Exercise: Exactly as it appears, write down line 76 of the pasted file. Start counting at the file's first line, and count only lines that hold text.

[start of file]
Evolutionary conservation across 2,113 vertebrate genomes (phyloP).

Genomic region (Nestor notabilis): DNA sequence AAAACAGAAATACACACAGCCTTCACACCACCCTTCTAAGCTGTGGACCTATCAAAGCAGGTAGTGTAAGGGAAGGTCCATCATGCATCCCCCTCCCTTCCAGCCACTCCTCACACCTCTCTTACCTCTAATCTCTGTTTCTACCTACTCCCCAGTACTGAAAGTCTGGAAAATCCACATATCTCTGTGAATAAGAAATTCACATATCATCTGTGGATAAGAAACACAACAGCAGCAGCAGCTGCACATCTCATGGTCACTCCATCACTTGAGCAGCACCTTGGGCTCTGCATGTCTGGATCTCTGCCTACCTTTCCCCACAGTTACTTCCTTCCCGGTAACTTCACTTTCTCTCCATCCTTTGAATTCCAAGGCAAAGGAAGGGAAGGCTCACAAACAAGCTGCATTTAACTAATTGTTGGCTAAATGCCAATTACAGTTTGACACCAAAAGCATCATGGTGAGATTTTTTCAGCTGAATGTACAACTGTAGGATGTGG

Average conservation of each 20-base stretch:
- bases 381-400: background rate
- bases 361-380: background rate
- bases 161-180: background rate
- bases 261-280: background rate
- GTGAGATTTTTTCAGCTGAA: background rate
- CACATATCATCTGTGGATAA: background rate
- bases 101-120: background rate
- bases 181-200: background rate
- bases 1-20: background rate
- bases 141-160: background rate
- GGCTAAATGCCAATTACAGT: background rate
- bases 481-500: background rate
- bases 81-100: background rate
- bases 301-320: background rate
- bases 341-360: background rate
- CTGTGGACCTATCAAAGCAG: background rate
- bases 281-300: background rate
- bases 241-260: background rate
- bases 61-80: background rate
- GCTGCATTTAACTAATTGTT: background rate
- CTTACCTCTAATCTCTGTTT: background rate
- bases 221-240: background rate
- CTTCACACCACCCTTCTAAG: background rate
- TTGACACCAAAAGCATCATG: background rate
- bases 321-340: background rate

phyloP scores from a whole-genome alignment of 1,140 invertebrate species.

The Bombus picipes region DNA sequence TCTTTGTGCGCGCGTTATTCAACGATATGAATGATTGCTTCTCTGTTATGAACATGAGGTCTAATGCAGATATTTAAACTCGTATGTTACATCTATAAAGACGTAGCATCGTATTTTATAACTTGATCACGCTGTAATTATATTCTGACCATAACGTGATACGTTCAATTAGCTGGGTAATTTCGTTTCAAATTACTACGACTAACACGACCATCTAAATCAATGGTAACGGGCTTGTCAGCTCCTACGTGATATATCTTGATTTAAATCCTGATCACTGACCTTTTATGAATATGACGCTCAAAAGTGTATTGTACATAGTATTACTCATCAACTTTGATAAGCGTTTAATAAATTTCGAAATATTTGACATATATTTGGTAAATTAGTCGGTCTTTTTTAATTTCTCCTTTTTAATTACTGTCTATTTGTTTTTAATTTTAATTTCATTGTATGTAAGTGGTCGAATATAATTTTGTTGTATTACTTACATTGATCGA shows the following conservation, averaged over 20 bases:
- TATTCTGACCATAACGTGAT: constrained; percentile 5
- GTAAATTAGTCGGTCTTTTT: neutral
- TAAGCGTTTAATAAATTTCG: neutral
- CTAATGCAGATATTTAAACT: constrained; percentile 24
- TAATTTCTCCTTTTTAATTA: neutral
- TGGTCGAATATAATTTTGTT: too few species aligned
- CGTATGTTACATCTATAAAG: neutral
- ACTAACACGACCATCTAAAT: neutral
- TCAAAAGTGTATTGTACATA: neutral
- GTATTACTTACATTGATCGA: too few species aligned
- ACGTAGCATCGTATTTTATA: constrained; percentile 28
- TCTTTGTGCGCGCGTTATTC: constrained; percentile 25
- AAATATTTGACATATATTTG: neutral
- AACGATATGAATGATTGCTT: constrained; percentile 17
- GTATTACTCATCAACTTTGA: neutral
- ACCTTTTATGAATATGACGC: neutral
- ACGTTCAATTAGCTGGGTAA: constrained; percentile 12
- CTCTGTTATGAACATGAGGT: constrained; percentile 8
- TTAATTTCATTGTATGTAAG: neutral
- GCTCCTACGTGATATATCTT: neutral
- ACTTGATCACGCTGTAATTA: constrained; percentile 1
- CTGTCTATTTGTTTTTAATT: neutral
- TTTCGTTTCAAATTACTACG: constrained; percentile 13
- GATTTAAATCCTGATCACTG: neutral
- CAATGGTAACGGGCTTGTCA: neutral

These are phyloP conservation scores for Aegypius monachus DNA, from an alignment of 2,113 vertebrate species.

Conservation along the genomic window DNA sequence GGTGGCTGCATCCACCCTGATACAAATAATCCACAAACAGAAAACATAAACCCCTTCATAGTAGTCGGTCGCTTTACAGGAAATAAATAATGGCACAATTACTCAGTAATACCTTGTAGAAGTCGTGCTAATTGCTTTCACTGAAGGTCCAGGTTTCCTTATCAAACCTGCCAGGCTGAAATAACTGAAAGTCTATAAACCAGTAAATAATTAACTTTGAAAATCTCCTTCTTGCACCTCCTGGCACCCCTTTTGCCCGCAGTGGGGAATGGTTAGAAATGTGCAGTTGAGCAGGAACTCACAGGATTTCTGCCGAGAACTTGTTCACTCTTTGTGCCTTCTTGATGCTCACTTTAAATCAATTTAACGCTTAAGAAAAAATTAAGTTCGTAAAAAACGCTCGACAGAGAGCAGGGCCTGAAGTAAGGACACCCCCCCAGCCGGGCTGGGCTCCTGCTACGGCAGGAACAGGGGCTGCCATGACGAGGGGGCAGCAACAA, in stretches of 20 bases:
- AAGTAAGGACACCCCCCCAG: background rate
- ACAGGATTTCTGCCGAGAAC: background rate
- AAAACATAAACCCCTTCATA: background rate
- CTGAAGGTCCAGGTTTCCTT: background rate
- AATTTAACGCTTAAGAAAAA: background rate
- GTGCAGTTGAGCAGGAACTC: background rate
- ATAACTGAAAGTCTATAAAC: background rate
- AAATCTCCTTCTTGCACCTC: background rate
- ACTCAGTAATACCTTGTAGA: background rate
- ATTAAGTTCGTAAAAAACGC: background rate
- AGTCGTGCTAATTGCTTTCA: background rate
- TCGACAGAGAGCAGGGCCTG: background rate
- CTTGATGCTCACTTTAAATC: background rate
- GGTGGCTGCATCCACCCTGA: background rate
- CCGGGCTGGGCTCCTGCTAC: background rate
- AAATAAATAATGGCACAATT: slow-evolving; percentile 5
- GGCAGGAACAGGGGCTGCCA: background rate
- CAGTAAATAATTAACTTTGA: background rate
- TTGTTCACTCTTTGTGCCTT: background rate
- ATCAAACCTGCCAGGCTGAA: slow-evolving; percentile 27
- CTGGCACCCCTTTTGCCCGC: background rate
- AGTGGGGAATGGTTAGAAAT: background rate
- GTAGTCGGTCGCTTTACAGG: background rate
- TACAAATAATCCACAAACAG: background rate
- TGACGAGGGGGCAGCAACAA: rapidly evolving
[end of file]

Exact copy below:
- TTGTTCACTCTTTGTGCCTT: background rate